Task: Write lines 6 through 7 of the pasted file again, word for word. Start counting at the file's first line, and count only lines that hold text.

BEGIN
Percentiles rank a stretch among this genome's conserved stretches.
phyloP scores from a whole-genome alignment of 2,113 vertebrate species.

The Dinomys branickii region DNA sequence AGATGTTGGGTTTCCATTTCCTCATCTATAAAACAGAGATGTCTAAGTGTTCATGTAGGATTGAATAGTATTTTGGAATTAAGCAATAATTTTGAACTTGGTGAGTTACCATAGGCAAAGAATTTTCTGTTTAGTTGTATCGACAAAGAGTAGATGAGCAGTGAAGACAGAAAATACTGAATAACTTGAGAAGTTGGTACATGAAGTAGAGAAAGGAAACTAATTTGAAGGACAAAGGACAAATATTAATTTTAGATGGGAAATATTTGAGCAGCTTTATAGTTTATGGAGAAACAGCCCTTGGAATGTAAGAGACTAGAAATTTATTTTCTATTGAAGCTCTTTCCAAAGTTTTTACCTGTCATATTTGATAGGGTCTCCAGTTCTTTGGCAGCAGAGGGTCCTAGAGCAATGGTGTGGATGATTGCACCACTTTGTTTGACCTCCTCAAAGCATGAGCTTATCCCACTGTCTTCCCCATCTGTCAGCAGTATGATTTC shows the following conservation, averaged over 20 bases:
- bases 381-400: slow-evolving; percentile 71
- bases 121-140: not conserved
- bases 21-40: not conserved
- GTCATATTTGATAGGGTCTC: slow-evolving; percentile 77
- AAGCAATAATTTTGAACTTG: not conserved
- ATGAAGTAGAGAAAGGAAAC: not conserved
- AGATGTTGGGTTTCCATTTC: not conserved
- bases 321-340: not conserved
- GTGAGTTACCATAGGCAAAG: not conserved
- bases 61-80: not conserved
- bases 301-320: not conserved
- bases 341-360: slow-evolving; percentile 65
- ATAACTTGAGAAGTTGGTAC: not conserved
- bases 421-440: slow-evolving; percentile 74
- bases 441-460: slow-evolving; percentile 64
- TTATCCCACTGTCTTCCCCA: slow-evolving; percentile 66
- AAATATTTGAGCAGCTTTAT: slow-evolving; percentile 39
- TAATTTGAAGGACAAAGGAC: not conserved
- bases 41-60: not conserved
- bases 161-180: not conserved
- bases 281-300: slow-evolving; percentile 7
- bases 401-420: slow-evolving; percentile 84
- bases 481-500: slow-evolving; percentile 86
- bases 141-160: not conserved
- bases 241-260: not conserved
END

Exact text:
- bases 21-40: not conserved
- GTCATATTTGATAGGGTCTC: slow-evolving; percentile 77